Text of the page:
It’s also designed, he says, “to be run like a business with the Somali people as both shareholders and customers.” And it’s in this respect that the former financial executive has most pointedly parted ways with convention, bringing a level of accountability to aid work that its critics have long found lacking.
“Two key elements necessary to make aid work are feedback and accountability, the absence of which have been fatal to aid’s effectiveness,” wrote the economist William Easterly in his 2006 book “The White Man’s Burden,” a brazen assessment of the failings of foreign aid.
Echoing Easterly, Starr recently asked readers of the Wall Street Journal to imagine if Marriott operated without any revenue or room-rate data. “Suppose it remitted money to cover salaries and other expenses, without knowing if any of it was producing a product for which customers were willing to pay…. You don’t have to run a Fortune 500 company to know how quickly such a system would run amok.”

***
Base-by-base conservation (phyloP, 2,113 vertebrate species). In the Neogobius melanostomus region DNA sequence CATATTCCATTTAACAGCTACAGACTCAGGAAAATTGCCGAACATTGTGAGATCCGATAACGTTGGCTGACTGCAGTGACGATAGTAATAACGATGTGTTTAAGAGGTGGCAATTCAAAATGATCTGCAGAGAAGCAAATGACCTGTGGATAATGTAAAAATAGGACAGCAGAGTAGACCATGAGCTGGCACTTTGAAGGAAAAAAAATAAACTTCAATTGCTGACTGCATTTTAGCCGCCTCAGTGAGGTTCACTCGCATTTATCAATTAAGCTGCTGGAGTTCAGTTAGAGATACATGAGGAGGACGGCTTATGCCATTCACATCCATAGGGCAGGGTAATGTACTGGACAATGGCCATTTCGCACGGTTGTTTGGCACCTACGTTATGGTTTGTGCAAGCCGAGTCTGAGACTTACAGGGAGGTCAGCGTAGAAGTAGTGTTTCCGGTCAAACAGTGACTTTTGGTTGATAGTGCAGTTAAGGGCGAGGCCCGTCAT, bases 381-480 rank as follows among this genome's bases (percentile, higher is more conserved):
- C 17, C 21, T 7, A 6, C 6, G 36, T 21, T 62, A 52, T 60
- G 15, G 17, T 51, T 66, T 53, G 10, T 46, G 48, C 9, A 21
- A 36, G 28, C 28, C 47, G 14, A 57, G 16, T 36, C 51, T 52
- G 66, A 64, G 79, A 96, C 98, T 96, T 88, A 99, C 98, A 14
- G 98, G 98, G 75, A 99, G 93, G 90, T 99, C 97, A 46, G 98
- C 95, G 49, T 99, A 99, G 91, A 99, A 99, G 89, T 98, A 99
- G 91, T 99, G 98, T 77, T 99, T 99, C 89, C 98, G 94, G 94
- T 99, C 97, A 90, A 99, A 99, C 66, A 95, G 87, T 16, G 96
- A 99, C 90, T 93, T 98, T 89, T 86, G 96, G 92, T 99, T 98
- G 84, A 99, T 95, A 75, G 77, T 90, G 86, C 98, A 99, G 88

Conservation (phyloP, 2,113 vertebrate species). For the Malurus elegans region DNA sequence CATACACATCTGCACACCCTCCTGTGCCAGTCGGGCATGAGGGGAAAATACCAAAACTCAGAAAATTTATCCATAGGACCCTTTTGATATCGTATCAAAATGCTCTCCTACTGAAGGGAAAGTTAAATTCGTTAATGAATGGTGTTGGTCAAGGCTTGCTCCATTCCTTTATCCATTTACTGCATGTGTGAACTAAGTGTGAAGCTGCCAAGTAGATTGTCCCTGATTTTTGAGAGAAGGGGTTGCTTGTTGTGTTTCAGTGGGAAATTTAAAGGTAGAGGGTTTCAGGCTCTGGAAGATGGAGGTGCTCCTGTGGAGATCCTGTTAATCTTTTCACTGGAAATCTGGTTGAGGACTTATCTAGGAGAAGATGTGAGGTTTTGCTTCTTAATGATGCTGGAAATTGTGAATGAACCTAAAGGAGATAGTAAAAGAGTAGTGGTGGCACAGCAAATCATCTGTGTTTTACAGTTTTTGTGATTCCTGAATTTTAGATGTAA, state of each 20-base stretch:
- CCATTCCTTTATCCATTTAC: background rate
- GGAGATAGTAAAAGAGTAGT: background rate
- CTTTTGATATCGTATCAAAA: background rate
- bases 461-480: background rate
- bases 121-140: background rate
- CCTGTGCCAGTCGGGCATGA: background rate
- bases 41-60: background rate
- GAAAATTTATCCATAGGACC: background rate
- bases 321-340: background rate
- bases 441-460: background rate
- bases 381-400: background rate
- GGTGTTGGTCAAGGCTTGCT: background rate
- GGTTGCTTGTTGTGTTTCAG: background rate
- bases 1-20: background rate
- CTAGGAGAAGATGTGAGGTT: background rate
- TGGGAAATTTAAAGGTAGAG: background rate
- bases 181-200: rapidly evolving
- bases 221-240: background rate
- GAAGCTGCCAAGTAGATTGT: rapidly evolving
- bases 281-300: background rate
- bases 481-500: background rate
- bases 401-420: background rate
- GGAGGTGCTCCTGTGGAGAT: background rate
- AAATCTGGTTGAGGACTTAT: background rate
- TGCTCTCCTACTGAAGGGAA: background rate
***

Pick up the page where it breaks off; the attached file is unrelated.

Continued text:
Yet, he wrote, when it comes to international aid, that’s precisely the system in place.
“Without revenue or other customer satisfaction metrics, NGO executives and donors have no way of knowing whether employees on the ground are providing a product of value to their impoverished ‘customers.' ” He says that’s because those executives aren’t on the ground themselves.
Starr, on the other hand, is on the ground year round. From the office he shares with a staff of 18 teachers, he can watch his students play soccer on a sandy pitch and the guards as they pace the length of a nine-foot security wall with their Kalashnikovs and two-way radios, holdovers from the Somali civil war.